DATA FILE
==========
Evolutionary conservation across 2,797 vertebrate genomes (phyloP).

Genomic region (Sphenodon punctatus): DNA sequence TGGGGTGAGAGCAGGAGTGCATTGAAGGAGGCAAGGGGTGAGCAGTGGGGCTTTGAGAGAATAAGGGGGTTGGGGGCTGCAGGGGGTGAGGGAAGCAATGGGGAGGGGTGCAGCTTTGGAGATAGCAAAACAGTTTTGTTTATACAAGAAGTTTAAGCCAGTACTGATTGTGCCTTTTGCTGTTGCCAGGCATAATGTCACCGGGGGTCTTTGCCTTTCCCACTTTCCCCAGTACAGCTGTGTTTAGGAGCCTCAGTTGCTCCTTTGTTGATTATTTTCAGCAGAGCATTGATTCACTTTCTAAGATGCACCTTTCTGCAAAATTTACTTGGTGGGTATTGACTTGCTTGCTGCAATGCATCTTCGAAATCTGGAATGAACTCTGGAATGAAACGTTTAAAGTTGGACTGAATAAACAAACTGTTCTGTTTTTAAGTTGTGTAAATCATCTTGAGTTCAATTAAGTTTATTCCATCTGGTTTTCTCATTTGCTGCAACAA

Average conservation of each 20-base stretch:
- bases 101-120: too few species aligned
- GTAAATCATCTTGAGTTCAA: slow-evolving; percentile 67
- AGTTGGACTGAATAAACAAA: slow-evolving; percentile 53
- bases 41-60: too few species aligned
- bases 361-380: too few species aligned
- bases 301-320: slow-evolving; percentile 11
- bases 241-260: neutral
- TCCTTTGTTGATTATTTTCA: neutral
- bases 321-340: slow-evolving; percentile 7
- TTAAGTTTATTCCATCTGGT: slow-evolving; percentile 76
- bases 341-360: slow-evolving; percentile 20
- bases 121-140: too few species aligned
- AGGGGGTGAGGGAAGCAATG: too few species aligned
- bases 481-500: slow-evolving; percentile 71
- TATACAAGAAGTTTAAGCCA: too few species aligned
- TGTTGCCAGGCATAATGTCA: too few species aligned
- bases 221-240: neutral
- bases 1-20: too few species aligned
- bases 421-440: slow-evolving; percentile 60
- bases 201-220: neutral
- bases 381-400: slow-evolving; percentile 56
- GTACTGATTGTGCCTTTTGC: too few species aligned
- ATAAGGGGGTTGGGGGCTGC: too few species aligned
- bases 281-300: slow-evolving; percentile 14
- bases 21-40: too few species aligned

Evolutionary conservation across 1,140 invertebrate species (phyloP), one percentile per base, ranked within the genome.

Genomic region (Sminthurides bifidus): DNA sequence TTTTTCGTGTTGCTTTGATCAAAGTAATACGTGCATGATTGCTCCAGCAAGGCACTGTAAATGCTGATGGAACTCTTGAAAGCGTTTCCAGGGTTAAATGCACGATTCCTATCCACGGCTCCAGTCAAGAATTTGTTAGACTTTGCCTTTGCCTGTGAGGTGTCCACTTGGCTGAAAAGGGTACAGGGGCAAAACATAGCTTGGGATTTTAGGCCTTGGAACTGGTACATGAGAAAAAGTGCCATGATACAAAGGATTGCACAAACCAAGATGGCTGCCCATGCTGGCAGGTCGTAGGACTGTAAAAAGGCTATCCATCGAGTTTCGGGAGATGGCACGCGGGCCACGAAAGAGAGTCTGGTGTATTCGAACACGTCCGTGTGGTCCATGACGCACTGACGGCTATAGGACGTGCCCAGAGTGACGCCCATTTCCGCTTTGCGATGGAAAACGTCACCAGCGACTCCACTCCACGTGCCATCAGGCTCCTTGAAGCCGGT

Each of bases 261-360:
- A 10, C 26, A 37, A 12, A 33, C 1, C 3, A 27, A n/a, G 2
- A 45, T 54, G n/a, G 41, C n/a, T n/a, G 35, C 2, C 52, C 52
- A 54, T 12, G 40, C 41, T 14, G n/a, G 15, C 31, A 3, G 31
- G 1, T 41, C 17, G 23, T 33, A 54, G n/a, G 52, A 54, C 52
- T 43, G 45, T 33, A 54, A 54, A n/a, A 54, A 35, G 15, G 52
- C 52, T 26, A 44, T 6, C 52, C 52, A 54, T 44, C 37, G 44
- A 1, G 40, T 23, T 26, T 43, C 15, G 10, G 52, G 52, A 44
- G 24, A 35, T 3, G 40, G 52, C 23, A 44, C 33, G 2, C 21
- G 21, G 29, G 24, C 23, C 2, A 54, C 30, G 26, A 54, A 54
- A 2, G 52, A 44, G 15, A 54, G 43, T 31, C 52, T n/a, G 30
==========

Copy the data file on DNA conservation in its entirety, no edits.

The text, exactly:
Evolutionary conservation across 2,797 vertebrate genomes (phyloP).

Genomic region (Sphenodon punctatus): DNA sequence TGGGGTGAGAGCAGGAGTGCATTGAAGGAGGCAAGGGGTGAGCAGTGGGGCTTTGAGAGAATAAGGGGGTTGGGGGCTGCAGGGGGTGAGGGAAGCAATGGGGAGGGGTGCAGCTTTGGAGATAGCAAAACAGTTTTGTTTATACAAGAAGTTTAAGCCAGTACTGATTGTGCCTTTTGCTGTTGCCAGGCATAATGTCACCGGGGGTCTTTGCCTTTCCCACTTTCCCCAGTACAGCTGTGTTTAGGAGCCTCAGTTGCTCCTTTGTTGATTATTTTCAGCAGAGCATTGATTCACTTTCTAAGATGCACCTTTCTGCAAAATTTACTTGGTGGGTATTGACTTGCTTGCTGCAATGCATCTTCGAAATCTGGAATGAACTCTGGAATGAAACGTTTAAAGTTGGACTGAATAAACAAACTGTTCTGTTTTTAAGTTGTGTAAATCATCTTGAGTTCAATTAAGTTTATTCCATCTGGTTTTCTCATTTGCTGCAACAA

Average conservation of each 20-base stretch:
- bases 101-120: too few species aligned
- GTAAATCATCTTGAGTTCAA: slow-evolving; percentile 67
- AGTTGGACTGAATAAACAAA: slow-evolving; percentile 53
- bases 41-60: too few species aligned
- bases 361-380: too few species aligned
- bases 301-320: slow-evolving; percentile 11
- bases 241-260: neutral
- TCCTTTGTTGATTATTTTCA: neutral
- bases 321-340: slow-evolving; percentile 7
- TTAAGTTTATTCCATCTGGT: slow-evolving; percentile 76
- bases 341-360: slow-evolving; percentile 20
- bases 121-140: too few species aligned
- AGGGGGTGAGGGAAGCAATG: too few species aligned
- bases 481-500: slow-evolving; percentile 71
- TATACAAGAAGTTTAAGCCA: too few species aligned
- TGTTGCCAGGCATAATGTCA: too few species aligned
- bases 221-240: neutral
- bases 1-20: too few species aligned
- bases 421-440: slow-evolving; percentile 60
- bases 201-220: neutral
- bases 381-400: slow-evolving; percentile 56
- GTACTGATTGTGCCTTTTGC: too few species aligned
- ATAAGGGGGTTGGGGGCTGC: too few species aligned
- bases 281-300: slow-evolving; percentile 14
- bases 21-40: too few species aligned

Evolutionary conservation across 1,140 invertebrate species (phyloP), one percentile per base, ranked within the genome.

Genomic region (Sminthurides bifidus): DNA sequence TTTTTCGTGTTGCTTTGATCAAAGTAATACGTGCATGATTGCTCCAGCAAGGCACTGTAAATGCTGATGGAACTCTTGAAAGCGTTTCCAGGGTTAAATGCACGATTCCTATCCACGGCTCCAGTCAAGAATTTGTTAGACTTTGCCTTTGCCTGTGAGGTGTCCACTTGGCTGAAAAGGGTACAGGGGCAAAACATAGCTTGGGATTTTAGGCCTTGGAACTGGTACATGAGAAAAAGTGCCATGATACAAAGGATTGCACAAACCAAGATGGCTGCCCATGCTGGCAGGTCGTAGGACTGTAAAAAGGCTATCCATCGAGTTTCGGGAGATGGCACGCGGGCCACGAAAGAGAGTCTGGTGTATTCGAACACGTCCGTGTGGTCCATGACGCACTGACGGCTATAGGACGTGCCCAGAGTGACGCCCATTTCCGCTTTGCGATGGAAAACGTCACCAGCGACTCCACTCCACGTGCCATCAGGCTCCTTGAAGCCGGT

Each of bases 261-360:
- A 10, C 26, A 37, A 12, A 33, C 1, C 3, A 27, A n/a, G 2
- A 45, T 54, G n/a, G 41, C n/a, T n/a, G 35, C 2, C 52, C 52
- A 54, T 12, G 40, C 41, T 14, G n/a, G 15, C 31, A 3, G 31
- G 1, T 41, C 17, G 23, T 33, A 54, G n/a, G 52, A 54, C 52
- T 43, G 45, T 33, A 54, A 54, A n/a, A 54, A 35, G 15, G 52
- C 52, T 26, A 44, T 6, C 52, C 52, A 54, T 44, C 37, G 44
- A 1, G 40, T 23, T 26, T 43, C 15, G 10, G 52, G 52, A 44
- G 24, A 35, T 3, G 40, G 52, C 23, A 44, C 33, G 2, C 21
- G 21, G 29, G 24, C 23, C 2, A 54, C 30, G 26, A 54, A 54
- A 2, G 52, A 44, G 15, A 54, G 43, T 31, C 52, T n/a, G 30